Ethiopian Prime Minister Abiy Ahmed on Thursday made a one-day working visit to neighbouring Sudan where he held discussions with General Abdel Fattah al-Burhan, the president of the Transitional Sovereignty Council, and with various Sudanese political parties engaged in the ongoing political process.
This is the first time for the Ethiopian leader to visit Khartoum since border clashes between the two neighbours erupted.
“I’m pleased to come back again and be among the wise and vibrant people of Sudan. My appreciation to General Abdel Fattah al-Burhan for the warm welcome,” Abiy said in a tweet.
“Ethiopia continues to stand in solidarity with Sudan in their current self-led political process,” he added.
Border dispute, mega dam
PM Abiy and General Al-Burhan discussed their countries’ border dispute and their differences over Ethiopia’s mega dam project which Sudan and Egypt fear might eventually diminish their water shares from River Nile.
He also met and discussed with the vice president of the Transitional Sovereignty Council, Lt Gen Mohamed Hamdan Dagalo.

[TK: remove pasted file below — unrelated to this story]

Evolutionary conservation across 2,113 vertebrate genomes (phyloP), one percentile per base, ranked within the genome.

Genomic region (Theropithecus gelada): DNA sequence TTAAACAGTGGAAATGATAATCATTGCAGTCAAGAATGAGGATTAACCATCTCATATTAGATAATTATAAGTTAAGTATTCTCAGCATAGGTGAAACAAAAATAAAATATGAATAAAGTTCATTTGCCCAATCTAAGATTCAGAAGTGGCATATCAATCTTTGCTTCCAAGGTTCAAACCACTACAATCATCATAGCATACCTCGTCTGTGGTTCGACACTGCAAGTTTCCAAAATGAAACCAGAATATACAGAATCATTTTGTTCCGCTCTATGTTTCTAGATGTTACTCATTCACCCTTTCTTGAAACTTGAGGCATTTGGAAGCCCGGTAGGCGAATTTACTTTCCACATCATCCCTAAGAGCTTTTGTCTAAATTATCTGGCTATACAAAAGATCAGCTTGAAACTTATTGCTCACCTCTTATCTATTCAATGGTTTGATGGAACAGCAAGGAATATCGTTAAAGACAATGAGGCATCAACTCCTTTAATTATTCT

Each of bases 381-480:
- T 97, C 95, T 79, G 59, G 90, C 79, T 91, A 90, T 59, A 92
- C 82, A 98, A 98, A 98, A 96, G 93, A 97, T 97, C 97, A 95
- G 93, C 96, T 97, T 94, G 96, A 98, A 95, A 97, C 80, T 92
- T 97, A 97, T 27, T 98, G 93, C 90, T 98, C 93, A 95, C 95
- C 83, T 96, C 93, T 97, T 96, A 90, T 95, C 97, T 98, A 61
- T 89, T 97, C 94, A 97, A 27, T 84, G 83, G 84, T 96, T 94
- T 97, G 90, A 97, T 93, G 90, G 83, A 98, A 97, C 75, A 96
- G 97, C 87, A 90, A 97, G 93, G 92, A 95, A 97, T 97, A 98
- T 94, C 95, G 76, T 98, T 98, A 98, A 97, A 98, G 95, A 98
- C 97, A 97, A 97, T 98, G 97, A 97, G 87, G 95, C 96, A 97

Abiy encouraged Dagalo to tap into the abundant capacity of the Sudanese people in solving their own challenges.
In discussions with various Sudanese political parties engaged in the ongoing political process as well as members of the trilateral mechanism, Prime Minister Abiy affirmed that Ethiopia’s noninterventionist principle is applied not only to its own experience but to others as well.
Abiy further encouraged the people of Sudan and all political parties to find homegrown solutions.
The Ethiopian leader also met representatives from the UN, the African Union and the regional IFAD group which have been mediating between Sudan’s stakeholders.
Abiy reportedly has also held other meetings with former rebel leaders, who became part of the political landscape when they signed a peace deal with the military in October 2020 and from the Resistance Committee, a hard-line pro-democracy group.
The 2019 Nobel Peace Prize award winner’s visit has raised speculation that Addis Ababa may be preparing to mediate between Sudanese military rulers and civilian politicians to end the country’s long-running political crisis.
(Source: The East African)